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Full-Text Articles in Law

Courts Have The Final Say: Does The Doctrine Of Manifest Disregard Promote Lawful Arbitral Awards Or Disguise Unlawful Judicial Review, Lindsay Biesterfeld Jul 2006

Courts Have The Final Say: Does The Doctrine Of Manifest Disregard Promote Lawful Arbitral Awards Or Disguise Unlawful Judicial Review, Lindsay Biesterfeld

Journal of Dispute Resolution

In exchange for a speedy, economical dispute resolution process, parties that submit to binding arbitration assume the risk that an arbitrator might misapply the law. United States Supreme Court precedent and federal law favor agreements to arbitrate by limiting judicial review of arbitral awards and requiring courts to "rigorously enforce arbitration agreements." These judicial constraints support the arbitral goals of efficiency and finality by reducing the risk that arbitral awards will be vacated on appeal. To balance the risk that arbitrators may abuse this standard of review, courts have supplemented restricted judicial review with a doctrine that allows an arbitral ...


Whose Finding Is It Anyway: The Division Of Labor Between Courts And Arbitrators With Respect To Waiver, David Lefevre Jan 2006

Whose Finding Is It Anyway: The Division Of Labor Between Courts And Arbitrators With Respect To Waiver, David Lefevre

Journal of Dispute Resolution

Given the emphasis with which the Supreme Court has made clear its policy favoring arbitration, it is not surprising that some courts may have reacted by divesting themselves of a "gateway issue" long decided by courts. Traditionally, courts have determined whether a party has acted inconsistently with its right to arbitration, thereby waiving it, but a few courts found that the question is properly before an arbitrator. Recently, the First Circuit Court of Appeals in Marie v. Allied Home Mortgage Corporation2 established a framework through which the federal circuits may begin to close the potential split of authority regarding waiver ...


Introduction To Vanishing Trial Symposium, John M. Lande Jan 2006

Introduction To Vanishing Trial Symposium, John M. Lande

Faculty Publications

This symposium shows that "vanishing trial" phenomena touch an extremely broad range of issues including transformations of society, courts, dispute resolution procedures, and even the nature of knowledge. These phenomena relate to decisions by litigants in particular cases, court systems, national policy, and international relations. This subject is too large and complex for any symposium to analyze fully, especially at this early stage of analysis. This symposium makes an important contribution to this study, with theories and evidence about the existence, nature, and extent of reductions in trials and similar proceedings. It elaborates a range of theories about possible causes ...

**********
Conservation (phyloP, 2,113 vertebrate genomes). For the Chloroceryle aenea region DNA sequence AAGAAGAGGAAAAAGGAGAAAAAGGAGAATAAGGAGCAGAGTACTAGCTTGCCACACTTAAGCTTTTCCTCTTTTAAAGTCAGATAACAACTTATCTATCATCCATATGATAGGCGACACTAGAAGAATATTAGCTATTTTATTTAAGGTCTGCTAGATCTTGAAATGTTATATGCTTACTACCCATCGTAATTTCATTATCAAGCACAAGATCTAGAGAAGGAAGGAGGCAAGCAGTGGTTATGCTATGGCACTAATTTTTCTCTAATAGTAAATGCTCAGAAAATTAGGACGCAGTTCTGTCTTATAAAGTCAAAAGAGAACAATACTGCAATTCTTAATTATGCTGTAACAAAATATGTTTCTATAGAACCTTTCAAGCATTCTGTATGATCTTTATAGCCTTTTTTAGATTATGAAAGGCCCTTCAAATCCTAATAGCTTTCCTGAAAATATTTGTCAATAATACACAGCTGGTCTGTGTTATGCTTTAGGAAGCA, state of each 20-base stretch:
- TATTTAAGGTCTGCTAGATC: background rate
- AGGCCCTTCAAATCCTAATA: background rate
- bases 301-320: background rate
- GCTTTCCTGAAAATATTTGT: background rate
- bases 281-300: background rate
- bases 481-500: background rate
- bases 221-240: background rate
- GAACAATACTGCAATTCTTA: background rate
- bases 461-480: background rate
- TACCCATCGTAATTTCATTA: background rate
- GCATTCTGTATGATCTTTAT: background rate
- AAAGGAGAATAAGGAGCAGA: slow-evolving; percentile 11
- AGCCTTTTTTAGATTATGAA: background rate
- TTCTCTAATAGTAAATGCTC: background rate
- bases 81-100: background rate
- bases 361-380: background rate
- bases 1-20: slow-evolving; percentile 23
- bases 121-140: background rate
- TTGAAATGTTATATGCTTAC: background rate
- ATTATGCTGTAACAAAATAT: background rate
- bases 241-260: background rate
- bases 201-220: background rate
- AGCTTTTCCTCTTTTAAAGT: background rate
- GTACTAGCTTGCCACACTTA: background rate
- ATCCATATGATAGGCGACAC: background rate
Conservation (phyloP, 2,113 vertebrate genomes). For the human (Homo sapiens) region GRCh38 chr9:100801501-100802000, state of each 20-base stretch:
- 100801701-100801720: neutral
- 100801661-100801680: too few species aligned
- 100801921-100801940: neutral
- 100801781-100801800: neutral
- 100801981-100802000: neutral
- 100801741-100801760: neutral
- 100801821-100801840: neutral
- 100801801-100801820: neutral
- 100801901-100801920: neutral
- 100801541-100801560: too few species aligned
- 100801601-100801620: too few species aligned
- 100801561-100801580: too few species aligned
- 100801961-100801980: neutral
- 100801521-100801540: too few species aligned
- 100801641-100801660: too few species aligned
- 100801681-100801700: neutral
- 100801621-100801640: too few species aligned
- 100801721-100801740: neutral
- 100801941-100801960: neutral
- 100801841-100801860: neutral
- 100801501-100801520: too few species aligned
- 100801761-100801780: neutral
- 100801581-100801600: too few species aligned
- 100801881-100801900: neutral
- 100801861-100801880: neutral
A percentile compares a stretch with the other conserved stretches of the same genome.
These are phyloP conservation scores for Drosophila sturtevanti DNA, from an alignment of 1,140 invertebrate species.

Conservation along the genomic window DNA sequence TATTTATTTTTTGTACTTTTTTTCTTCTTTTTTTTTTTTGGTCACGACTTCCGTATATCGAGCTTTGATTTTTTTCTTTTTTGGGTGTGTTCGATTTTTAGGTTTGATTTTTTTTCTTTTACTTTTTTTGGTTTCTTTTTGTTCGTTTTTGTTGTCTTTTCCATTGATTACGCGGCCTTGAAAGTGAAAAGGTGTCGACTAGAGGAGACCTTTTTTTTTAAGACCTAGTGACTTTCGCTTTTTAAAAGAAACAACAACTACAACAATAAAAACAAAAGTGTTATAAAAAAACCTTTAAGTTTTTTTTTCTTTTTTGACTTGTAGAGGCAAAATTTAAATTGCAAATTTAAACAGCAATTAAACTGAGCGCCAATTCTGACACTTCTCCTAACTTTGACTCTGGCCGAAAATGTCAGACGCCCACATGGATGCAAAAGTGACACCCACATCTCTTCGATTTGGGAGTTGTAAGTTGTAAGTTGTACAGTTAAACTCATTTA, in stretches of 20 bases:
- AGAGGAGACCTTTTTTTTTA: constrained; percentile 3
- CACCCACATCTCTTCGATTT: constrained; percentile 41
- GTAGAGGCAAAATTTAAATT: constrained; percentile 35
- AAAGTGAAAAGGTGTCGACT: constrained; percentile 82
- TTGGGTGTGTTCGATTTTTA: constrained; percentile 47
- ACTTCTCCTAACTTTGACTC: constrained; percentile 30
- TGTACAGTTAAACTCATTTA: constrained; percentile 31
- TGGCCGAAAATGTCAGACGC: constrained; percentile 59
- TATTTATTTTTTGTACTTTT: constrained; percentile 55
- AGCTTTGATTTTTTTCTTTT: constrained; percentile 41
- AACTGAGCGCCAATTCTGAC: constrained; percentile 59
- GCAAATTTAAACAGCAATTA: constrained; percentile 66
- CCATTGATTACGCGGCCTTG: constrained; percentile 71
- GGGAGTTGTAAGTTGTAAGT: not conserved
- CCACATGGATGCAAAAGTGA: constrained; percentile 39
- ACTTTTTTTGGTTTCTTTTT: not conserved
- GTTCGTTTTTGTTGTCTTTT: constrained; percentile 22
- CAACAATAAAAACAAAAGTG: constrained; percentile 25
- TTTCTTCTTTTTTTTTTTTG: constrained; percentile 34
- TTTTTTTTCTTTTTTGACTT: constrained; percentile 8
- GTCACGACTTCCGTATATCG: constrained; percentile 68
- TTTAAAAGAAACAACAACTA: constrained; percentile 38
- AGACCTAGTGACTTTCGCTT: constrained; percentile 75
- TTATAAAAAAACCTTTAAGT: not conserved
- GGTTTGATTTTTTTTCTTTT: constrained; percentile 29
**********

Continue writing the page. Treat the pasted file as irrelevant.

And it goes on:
How Much Justice Can We Afford?: Defining The Courts' Roles And Deciding The Appropriate Number Of Trials, Settlement Signals, And Other Elements Needed To Administer Justice, John M. Lande Jan 2006

How Much Justice Can We Afford?: Defining The Courts' Roles And Deciding The Appropriate Number Of Trials, Settlement Signals, And Other Elements Needed To Administer Justice, John M. Lande

Faculty Publications

This article discusses how the U.S. court system can function optimally given declining trial rates and the limited resources available. The question of how much justice we can afford is a challenge that becomes more difficult as budgets fall behind the increasing demand for and cost of court services. Presumably most analysts would agree that courts should try cases when appropriate - and help litigants find just resolutions without trial when it is not needed. The courts' ability to provide trials in some cases is possible only if the vast majority of other cases are not tried.This article provides ...


Convicting The Innocent: Aberration Or Systemic Problem?, Rodney J. Uphoff Jan 2006

Convicting The Innocent: Aberration Or Systemic Problem?, Rodney J. Uphoff

Faculty Publications

In practice, the right to adequate defense counsel in the United States is disturbingly unequal. Only some American criminal defendants actually receive the effective assistance of counsel. Although some indigent defendants are afforded zealous, effective representation, many indigent defendants and almost all of the working poor are not. The quality of representation a defendant receives generally is a product of fortuity, of economic status, and of the jurisdiction in which he or she is charged. For many defendants, the assistance of counsel means little more than counsel's help in facilitating a guilty plea. With luck, money, and location primarily ...